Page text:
Step 5: Consider Alternatives

There might be several ways to accomplish your objectives. Explanations of some of the alternatives are given below.

  • Ask your professional advisors to explain the alternatives that would work for you.
  • Think about the consequences of each one.
  • You will probably want to talk them over with your spouse, family members, or other advisors before making your decisions.

Some issues that you might want to discuss with your advisor include the following:

  • How your estate plan affects the estate of your surviving spouse and the amount of estate taxes that he or she will owe upon death.
  • How your estate plan will be affected if a named beneficiary dies before you do.

You need to check the laws of the state in which you live. Each state makes its own laws in regard to estate planning.

Before you meet with an advisor, you might want to develop a list of questions to ask about the alternatives that seem to fit your estate planning needs.

This page has information on:

Make a list of your alternatives (Word: 108 KB) with the date reviewed, whether you need more information, whether you need to talk to someone, and if the topic does not apply.

 

Property Ownership

How your property is titled is important because it affects how a person's property is distributed at death.

Resources

Who Gets Grandma's Yellow Pie Plate: this resource will help you make decisions about distributing your personal property.

For information on the main forms of property ownership and examples of estate settlement for each, see Estate Planning: Property Ownership (Montana State University Extension, PDF: 256 KB).

For more information about how to communicate when there are sensitive issues relating to property transfer, visit the Who Will Get Grandpa's Farm? website.

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Preparing a will

A will is a legal declaration of how a person wants to have his or her property distributed at death.

Resources

A resource to help you understand wills is Estate Planning: Wills (Montana State University Extension, PDF: 245 KB)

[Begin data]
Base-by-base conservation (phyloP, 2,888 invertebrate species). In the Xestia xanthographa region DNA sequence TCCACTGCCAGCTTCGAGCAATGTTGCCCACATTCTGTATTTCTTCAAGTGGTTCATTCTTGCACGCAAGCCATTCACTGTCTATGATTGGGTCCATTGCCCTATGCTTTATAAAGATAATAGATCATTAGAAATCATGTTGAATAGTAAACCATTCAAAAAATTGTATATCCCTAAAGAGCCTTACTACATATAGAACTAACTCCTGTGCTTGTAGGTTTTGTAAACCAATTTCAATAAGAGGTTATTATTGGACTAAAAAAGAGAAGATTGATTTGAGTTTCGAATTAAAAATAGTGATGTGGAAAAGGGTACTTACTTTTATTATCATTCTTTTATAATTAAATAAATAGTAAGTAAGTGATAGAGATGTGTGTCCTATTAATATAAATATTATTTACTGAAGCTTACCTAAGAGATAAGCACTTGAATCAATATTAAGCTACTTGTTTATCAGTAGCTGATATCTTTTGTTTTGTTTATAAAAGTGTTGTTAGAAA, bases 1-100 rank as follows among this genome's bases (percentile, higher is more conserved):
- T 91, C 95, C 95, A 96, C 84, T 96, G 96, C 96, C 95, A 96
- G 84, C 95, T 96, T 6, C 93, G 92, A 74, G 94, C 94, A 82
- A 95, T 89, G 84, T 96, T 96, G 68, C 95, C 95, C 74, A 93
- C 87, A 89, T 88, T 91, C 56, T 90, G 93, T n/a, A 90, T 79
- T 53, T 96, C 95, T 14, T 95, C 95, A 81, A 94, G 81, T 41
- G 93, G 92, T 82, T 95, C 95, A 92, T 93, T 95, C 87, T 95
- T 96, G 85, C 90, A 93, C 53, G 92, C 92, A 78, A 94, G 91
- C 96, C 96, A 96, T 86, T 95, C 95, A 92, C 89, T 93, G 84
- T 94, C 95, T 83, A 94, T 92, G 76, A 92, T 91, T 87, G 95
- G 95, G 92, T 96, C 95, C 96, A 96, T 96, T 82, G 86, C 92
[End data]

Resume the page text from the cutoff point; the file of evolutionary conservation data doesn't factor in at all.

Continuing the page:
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Using a trust

A trust is a legal arrangement where a person (grantor) transfers legal ownership of property to a trustee to hold and manage for the benefit of named beneficiaries.

We suggest that you discuss trusts with your attorney.

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Your gross estate

Resources

A net worth calculator is available at the Smart Money website. Read the article Will you Own Estate Taxes? Also use the Net Worth Calculator and the Estate Tax Exposure Meter under the link Will You Owe Estate Taxes. [Note: the website has changed - new text needs to be written.]

Another resource is information on Estate Planning - Gift, Estate and Inheritance Taxes (PDF: 173 KB) from University of Maryland Extension.

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Insurance

Resources

This resource from the Financial Planning Association talks about What Everyone Needs to Know About Estate Planning (PDF: 280 KB) .

For information to help you understand when insurance fits into your estate plan, see Life Insurance: An Estate Planning Tool (Montana State University Extension, PDF: 270 KB).

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A living will

This is a declaration that you prefer to die a natural death instead of using extraordinary medical treatment to keep you alive.

Resources

The Finance Planning Toolkit website has forms for living wills that are designed for particular states.

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Durable power of attorney

Resources

The Finance Planning Toolkit website has forms for living wills that are designed for particular states.

More information is available on the document about Power of Attorney (PDF: 276 KB) from Montana State University Extension.

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Health care power of attorney

Resources

The Finance Planning Toolkit website has forms for living wills that are designed for particular states.

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Resources